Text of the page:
Organic Cotton Terrycloth Knit
by Shannon Gifford
  • sewing tutorials
  • sewing guides 2004-2009
  • fabric store
  • Organic Cotton Terrycloth Knit

    Organic cotton terrycloth is a soft, textured knit fabric similar to toweling (but softer!). This fabric is fun to sew, versatile, and is produced without the use of dyes or chemicals. Organic terry has one smooth side, with an appearance similar to cotton jersey. The other side of the fabric has the loopy terrycloth texture. Either side of the fabric can be used as the right side, which doubles your options for versatility! This fabric is a knit, so despite the cozy thickness of the terry texture, it has great drape and softness. You'll love working with this version of terrycloth! Linda's certified organic cotton terrycloth knit is available in an undyed, unbleached, buttery off-white.


    Prewash in hot water, and dry in a hot dryer. Cotton terry will shrink when washed; this pretreatment will help prevent future shrinkage.

    Needles and Thread:

    Use a jersey/ballpoint needle, size 12/80, for construction. Cotton, cotton/polyester, or all polyester threads can be used for construction.


    Your interfacing choice will depend on which side of the fabric you choose as the exterior. If you are using the smooth side of the fabric as the exterior, a sewn-in interfacing will be required. In such a case, use a thin tricot or swimwear mesh for your interfacing. On the other hand, if you are using the textured side as the exterior, you may use a lightweight fusible tricot interfacing.

    Seams, Seam Finishes, and Hems:

    Use a medium width and length zigzag for construction (1.5-2.0 width, 1.5-2.0 length). Hems can be topstitched with a twin needle, (jersey size 4.0/75) or can be finished with a coverstitch. Hems and seams should be finished. Terrycloth does not ravel, but the textured side will shed a bit at the cut edge if the edges are not finished in some manner. Use a serged edge finish, or bind the raw edges with a knit tricot (such as Seams Great).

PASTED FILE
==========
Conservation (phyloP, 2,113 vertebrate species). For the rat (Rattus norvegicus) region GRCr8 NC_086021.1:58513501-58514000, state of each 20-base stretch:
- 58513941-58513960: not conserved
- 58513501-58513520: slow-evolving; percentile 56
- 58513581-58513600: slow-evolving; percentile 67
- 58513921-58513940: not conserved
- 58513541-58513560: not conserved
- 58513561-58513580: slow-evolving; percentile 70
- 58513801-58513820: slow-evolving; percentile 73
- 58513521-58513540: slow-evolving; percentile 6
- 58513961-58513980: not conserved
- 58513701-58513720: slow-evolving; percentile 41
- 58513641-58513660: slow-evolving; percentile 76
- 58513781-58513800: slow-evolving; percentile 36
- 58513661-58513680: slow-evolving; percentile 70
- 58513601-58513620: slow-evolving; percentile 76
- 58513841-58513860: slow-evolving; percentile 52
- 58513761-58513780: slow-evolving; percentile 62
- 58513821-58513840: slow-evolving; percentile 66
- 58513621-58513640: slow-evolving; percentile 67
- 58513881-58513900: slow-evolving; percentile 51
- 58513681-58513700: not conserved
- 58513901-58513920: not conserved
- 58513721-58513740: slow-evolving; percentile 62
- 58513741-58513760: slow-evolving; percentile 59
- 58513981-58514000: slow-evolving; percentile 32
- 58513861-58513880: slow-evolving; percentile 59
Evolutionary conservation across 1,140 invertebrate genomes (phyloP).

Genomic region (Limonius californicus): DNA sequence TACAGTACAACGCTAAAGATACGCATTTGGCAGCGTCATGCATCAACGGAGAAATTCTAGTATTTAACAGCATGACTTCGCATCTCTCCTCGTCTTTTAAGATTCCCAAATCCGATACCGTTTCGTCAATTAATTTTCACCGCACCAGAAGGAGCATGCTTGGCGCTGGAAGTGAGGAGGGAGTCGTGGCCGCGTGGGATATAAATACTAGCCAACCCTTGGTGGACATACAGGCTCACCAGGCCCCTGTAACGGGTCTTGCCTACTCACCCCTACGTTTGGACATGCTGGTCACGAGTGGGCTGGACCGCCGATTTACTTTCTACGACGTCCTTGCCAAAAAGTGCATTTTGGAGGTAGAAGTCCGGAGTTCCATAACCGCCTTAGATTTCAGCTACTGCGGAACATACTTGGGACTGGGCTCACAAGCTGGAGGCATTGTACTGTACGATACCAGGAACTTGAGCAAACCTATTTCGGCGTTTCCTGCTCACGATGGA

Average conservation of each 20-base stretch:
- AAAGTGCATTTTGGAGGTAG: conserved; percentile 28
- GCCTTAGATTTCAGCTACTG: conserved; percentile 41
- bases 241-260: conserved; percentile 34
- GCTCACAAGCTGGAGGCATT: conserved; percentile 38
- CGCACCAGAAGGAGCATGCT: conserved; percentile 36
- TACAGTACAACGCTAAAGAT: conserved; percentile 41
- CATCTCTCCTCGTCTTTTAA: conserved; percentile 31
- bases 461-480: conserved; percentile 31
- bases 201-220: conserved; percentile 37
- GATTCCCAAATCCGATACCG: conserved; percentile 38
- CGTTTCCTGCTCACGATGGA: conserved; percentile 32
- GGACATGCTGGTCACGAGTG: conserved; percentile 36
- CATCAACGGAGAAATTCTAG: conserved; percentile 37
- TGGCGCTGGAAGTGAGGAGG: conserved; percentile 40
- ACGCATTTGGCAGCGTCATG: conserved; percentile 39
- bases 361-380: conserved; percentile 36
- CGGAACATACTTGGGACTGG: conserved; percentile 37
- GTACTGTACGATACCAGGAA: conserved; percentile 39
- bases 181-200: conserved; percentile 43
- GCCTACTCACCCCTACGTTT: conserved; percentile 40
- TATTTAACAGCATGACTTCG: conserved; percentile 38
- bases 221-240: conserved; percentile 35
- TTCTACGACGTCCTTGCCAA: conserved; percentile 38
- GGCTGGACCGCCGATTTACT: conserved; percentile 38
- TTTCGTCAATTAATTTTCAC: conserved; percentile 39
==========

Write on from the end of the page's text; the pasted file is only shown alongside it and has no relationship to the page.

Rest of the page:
Pattern suggestions:

    Casual jackets, baby wear, kidswear, hoodies, bathrobes, tees, sportswear-style garments.

    Creative possibilities:

    Make use of the differences in texture in this fabric: Determine which side you plan to use as the right side; this will appear on the exterior of the garment. Stitch your seams on the right side of the garment, rather than the wrong side. Turn under the raw edges of the seams and topstitch them in place. This will provide you with a unique and creative contrast in texture!

    Additional Tips:

    Should you choose to dye your fabric, you have several options. The simplest is to dip the fabric in a solution of non-sweetened drink mix (such as Koolaid). Use at least three packages of the drink mix in a gallon of water for each yard of fabric. Allow the fabric to sit overnight in the solution, then run the fabric through your washing machine with no detergent. This will provide a pastel color that will mellow and fade slightly over time. For a more permanent solution, use Procion Dye, available at The instructions for use are found on the Dharma website. With these materials, you will be able to create fabulous hand-dyed effects.

    You may also choose to paint designs on the fabric; use fabric paints which will not have an effect on the hand of the fabric. My personal choice is the Jacquard brand; use small amounts of paint and a light touch. Be sure to set the paint using the manufacturer's instructions. While most painting techniques are more effective on the smooth side of the fabric, you can also try applying paint to the terry side with a sponge dipped in a small amount of paint or dye. The color will be primarily applied to the loops of the terry, leaving the base fabric it's original color. This simple technique can result in a very interesting and unique fabric!

    Copyright (c) 2018 by EmmaOneSock